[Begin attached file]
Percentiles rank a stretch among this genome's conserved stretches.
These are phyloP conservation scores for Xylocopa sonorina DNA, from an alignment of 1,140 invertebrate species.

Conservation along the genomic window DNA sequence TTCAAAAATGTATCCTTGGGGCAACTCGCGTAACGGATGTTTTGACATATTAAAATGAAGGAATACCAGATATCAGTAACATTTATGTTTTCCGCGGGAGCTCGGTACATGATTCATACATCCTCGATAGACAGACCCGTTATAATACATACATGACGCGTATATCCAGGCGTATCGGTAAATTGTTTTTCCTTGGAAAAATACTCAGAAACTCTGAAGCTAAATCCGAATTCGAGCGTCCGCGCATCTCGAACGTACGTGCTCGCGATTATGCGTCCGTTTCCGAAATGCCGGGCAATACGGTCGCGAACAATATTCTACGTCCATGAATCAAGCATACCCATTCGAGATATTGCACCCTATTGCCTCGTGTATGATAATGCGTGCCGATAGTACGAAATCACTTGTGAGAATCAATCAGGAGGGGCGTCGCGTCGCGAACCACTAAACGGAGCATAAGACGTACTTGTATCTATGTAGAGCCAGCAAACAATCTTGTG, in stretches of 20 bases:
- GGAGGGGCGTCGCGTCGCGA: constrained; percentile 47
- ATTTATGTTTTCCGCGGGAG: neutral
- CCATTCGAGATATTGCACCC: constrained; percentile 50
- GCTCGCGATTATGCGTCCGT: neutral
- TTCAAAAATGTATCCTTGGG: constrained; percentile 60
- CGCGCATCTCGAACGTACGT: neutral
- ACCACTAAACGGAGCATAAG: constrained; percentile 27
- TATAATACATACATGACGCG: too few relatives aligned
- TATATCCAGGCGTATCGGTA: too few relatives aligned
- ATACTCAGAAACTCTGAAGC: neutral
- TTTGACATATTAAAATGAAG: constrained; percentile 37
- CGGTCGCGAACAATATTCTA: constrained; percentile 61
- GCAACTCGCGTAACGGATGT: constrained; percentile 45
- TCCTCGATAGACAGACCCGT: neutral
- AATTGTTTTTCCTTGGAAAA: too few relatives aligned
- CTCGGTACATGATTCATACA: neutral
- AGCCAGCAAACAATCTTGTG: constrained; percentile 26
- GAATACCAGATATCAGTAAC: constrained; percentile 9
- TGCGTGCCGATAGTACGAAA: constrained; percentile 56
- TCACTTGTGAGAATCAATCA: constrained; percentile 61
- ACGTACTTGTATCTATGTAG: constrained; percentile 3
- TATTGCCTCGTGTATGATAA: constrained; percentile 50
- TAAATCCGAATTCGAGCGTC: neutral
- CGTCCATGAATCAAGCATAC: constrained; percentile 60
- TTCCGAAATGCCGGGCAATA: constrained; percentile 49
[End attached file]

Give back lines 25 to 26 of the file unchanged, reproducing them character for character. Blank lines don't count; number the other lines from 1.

- TATTGCCTCGTGTATGATAA: constrained; percentile 50
- TAAATCCGAATTCGAGCGTC: neutral